Going into the final stretch before the plan passes in some form (or fails, though that’s unprecedented), here’s a look at some of the fight's key players.
-By Eliot Brown
Before he became interested in buying land at Coney Island, Joseph Sitt, chairman of Thor Equities, wasn’t a blip on the mayor’s radar. Then he bought up the bulk of the land in the central amusement area and urged development plans the Bloomberg administration rejected (though theirs aren’t all that different, at least relative to what others are proposing), and city officials then tried to politely push him aside.
That was two years ago, and now he’s still there. He’s a thorn in the mayor’s side, as he is pushing for major changes to the Bloomberg plan that would make for far less housing and retail. His assent, of course, isn’t needed. But thus far, he’s had the ear of local Councilman Domenic Recchia, who can block the plan given that the Council typically defers to the local member.
The city’s offered Mr. Sitt $105 million for his land. He says he’s spent $144 million, including debt service and consultant fees. He wants $166 million.
The city’s plan calls for taking Coney Island's underused, mostly vacant area zoned for amusements and changing the zoning to allow a new mix of uses. This involves taking much of Mr. Sitt’s land and designating it parkland—a space for open-air amusements. The central amusement area would have 9 acres of this parkland, a set of indoor amusements, and a mix of small retail and restaurants, along with a set of tall hotels.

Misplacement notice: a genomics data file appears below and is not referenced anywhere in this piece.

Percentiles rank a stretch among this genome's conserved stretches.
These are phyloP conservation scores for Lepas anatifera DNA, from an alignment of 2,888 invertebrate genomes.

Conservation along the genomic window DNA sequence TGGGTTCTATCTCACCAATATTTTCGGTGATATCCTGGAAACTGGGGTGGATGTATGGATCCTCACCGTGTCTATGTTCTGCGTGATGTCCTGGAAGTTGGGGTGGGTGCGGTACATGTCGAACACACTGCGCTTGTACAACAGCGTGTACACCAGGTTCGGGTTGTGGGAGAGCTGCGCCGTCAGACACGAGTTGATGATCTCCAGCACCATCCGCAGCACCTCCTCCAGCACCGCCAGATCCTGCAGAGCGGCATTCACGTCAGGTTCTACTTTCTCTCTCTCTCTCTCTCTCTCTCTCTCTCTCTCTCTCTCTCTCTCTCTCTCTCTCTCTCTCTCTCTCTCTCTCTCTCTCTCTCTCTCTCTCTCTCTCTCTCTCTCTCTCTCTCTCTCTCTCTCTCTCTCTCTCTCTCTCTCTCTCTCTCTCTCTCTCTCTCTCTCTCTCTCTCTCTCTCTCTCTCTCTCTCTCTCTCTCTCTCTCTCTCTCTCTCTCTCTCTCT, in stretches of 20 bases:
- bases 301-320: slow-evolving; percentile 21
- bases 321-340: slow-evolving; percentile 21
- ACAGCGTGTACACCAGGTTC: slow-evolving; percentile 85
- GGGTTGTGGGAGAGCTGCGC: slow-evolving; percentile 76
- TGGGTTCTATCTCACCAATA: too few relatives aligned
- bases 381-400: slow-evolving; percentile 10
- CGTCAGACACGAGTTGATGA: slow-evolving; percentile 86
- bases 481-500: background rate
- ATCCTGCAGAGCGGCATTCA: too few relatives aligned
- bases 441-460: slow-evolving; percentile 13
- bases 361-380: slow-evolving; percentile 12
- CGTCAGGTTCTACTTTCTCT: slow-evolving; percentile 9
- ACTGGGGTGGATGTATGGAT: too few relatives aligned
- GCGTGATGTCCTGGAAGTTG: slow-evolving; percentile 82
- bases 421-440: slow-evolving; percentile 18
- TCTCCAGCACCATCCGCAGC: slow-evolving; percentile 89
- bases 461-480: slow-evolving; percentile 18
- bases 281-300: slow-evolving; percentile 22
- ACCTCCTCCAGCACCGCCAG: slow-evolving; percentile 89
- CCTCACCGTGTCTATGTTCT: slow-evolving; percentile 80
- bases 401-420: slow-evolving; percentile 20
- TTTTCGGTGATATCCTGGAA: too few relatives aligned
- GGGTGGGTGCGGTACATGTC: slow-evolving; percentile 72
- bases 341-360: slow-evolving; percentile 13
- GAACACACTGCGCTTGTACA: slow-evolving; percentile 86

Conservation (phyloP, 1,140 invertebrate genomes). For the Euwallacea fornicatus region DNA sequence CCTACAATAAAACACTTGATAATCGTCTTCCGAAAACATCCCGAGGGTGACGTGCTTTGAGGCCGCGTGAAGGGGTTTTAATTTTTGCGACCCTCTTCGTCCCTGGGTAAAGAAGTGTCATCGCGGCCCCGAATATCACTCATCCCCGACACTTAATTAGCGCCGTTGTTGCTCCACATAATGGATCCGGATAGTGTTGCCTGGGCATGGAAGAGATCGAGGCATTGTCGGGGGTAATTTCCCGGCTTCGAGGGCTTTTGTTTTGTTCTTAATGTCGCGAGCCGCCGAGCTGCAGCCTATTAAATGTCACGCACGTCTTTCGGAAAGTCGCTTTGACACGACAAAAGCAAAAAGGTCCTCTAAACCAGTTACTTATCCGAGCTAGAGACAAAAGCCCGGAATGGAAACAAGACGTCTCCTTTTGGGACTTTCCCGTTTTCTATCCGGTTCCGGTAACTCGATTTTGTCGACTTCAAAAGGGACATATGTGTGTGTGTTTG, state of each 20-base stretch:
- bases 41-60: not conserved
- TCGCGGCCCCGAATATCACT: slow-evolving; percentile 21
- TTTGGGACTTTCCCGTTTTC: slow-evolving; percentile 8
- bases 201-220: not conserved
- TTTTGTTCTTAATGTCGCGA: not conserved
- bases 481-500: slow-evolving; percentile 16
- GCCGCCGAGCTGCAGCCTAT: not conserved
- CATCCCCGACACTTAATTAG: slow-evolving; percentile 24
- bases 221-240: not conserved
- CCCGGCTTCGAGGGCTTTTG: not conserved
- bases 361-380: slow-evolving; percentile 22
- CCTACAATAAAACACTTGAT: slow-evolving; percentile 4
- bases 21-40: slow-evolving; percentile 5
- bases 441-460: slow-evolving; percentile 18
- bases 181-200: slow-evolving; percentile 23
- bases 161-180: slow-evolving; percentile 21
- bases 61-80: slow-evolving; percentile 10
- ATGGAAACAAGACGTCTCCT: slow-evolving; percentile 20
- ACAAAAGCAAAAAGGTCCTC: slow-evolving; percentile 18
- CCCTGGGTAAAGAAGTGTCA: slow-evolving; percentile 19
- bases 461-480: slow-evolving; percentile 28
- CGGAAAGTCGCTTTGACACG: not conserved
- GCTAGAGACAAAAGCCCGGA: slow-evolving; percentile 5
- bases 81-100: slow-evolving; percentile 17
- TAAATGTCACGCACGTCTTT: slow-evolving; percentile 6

It needs hundreds of millions of dollars for infrastructure and acquisitions, the vast majority of which has not been budgeted. Officials have acknowledged the plan could take over a decade, raising questions as to the feasibility of the initiative ever getting carried out in the way imagined (many other administrations have tried to revitalize Coney Island, after all).
Warm, loud and passionate about Coney Island, Councilman Domenic Recchia is at the center of the debate. He’s been trying to broker a deal with the city and Mr. Sitt for months now, to no avail. Generally, he’s been sympathetic to Mr. Sitt’s arguments, as he first encouraged him to develop the area (after going to a number of other developers with the same request) back at the start of the Bloomberg administration.
This has incensed two main groups: the organized set of freak nostalgists who have generally gathered with the non-profit Coney Island USA; and the Municipal Art Society, which seems to have taken less of a public role lately. They charge that the main amusement area has far too much dependency on uses other than rides. They charge it would destroy the Coney Island spirit that exists today, and wouldn’t have enough amusements to support the thriving district that all parties desire.